• Roads rated in poor condition may show signs of deterioration, including rutting, cracks and potholes. In some cases, poor roads can be resurfaced, but often are too deteriorated and must be reconstructed.
  • The chart below details pavement conditions on major, locally and state-maintained roads and highways in the state’s largest urban areas:

BRIDGE CONDITIONS IN MINNESOTA

Six percent of locally and state-maintained bridges in Minnesota that are 20 feet or more in length show significant deterioration and are in need of repair. The share of state bridges that are deficient is expected to increase at current funding levels.

  • Six percent of Minnesota’s bridges are structurally deficient. A bridge is structurally deficient if there is significant deterioration of the bridge deck, supports or other major components. Structurally deficient bridges are often posted for lower weight or closed to traffic, restricting or redirecting large vehicles, including commercial trucks and emergency services vehicles.
  • MnDOT estimates that, based on available funding, the number of state-maintained bridges rated in poor condition will increase by approximately 70 percent between 2016 and 2020, from 23 bridges to 39 bridges.
  • Six percent (706 of 11,016) of Minnesota’s rural bridges are structurally deficient, while four percent (94 of 2,339) of the state’s urban bridges are structurally deficient.
  • The chart below details the total number of bridges and the share of structurally deficient bridges statewide and in each of Minnesota’s counties.

HIGHWAY SAFETY AND FATALITY RATES IN MINNESOTA

Improving safety features on Minnesota’s roads and highways would likely result in a decrease in the state’s traffic fatalities and serious crashes. Minnesota’s rural roads have a fatality rate that is significantly higher than that on all other roads in the state. It is estimated that roadway features are likely a contributing factor in approximately one-third of all fatal and serious traffic crashes.

  • A total of 1,922 people were killed in Minnesota traffic crashes from 2011 to 2015, an average of 384 fatalities per year.
  • The fatality rate on Minnesota’s non-interstate rural roads in 2015 was nearly three and a half times higher than on all other roads in the state (1.33 fatalities per 100 million vehicle miles of travel vs. 0.40).
  • A disproportionate share of traffic fatalities take place on Minnesota’s rural roads, compared to the amount of traffic they carry. While rural, non-Interstate routes accounted for 34 percent of all vehicle miles of travel in Minnesota in 2015, they accounted for 63 percent of fatalities.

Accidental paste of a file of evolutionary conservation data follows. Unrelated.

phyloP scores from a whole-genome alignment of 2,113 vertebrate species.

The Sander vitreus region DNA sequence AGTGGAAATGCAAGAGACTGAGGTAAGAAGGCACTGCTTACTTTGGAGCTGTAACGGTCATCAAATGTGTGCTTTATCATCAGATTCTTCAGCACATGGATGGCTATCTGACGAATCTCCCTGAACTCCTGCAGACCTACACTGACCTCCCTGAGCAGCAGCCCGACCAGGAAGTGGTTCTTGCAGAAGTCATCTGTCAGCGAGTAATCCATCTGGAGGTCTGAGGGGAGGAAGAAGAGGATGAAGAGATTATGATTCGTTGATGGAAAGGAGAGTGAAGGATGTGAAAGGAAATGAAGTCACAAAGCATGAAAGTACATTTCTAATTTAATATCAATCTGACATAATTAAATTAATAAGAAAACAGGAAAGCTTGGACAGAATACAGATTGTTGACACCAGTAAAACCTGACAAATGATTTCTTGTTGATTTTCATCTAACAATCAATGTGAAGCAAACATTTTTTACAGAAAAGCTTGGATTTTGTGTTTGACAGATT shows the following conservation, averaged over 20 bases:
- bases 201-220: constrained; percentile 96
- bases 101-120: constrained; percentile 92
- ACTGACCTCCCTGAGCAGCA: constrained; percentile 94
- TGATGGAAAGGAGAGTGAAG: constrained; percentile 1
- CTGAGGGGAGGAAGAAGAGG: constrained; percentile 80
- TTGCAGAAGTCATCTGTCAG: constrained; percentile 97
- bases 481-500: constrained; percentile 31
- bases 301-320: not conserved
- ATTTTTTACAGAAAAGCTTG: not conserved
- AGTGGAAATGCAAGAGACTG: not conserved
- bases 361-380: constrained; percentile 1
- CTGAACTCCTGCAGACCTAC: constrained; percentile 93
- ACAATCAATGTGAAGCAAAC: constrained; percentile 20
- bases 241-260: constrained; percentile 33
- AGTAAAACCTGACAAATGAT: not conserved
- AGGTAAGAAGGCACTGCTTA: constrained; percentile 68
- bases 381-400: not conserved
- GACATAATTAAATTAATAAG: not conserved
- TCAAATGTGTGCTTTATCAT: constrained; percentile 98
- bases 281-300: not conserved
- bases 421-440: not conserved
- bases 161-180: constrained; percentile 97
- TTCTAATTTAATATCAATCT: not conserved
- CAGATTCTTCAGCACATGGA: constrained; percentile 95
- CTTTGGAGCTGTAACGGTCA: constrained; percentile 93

• The higher traffic fatality rate found on rural, non-Interstate routes is a result of multiple factors, including a lack of desirable roadway safety features, longer emergency vehicle response times and the higher speeds traveled on rural roads compared to urban roads.
  • Rural roads are more likely than urban roads to have roadway features that reduce safety, including narrow lanes, limited shoulders, sharp curves, exposed hazards, pavement drop-offs, steep slopes and limited clear zones along roadsides.
  • Because many rural routes have been constructed over a period of years, they often have inconsistent design features for such things as lane widths, curves, shoulders and clearance zones along roadsides. Rural roads are more likely than urban roads to be two-lane routes with narrow lanes.
  • Most head-on crashes on rural, non-Interstate roads are likely caused by a motorist making an unintentional maneuver as a result of driver fatigue, being distracted or driving too fast in a curve. While driver behavior is a significant factor in traffic crash rates, both safety belt usage and impaired driving rates are similar in their involvement rate as a factor in urban and rural traffic crashes.
  • Many roadway safety improvements can be made to reduce serious crashes and traffic fatalities. These improvements are designed largely to keep vehicles from leaving the correct lane and to reduce the consequences of a vehicle leaving the roadway. The type of safety design improvements that are appropriate for a section of rural road will depend partly on the amount of funding available and the nature of the safety problem on that section of road.
  • Low-cost safety improvements include installing rumble strips along the centerline and sides of roads, improving signage and pavement/lane markings including higher levels of retroreflectivity, installing lighting, removing or shielding roadside obstacles, using chevrons and post-mounted delineators to indicate roadway alignment along curves, adding skid resistant surfaces at curves, and upgrading or adding guardrails.
  • Moderate-cost improvements include adding turn lanes at intersections, resurfacing pavements and adding median barriers.
  • Moderate to high-cost improvements include improving roadway alignment, reducing the angle of curves, widening lanes, adding or paving shoulders, adding intermittent passing lanes, or adding a third or fourth lane.
  • Systemic installation of cost effective safety solutions and devices in rural areas helps to improve safety not just by targeting individual safety problem points on a road, but also by making entire segments safer by improving those roadway segments that exhibit the characteristics that typically result in fatal or serious-injury crashes.
  • Roadway features that impact safety include the number of lanes, lane widths, lighting, lane markings, rumble strips, shoulders, guard rails, other shielding devices, median barriers and intersection design. The cost of serious crashes includes lost productivity, lost earnings, medical costs and emergency services.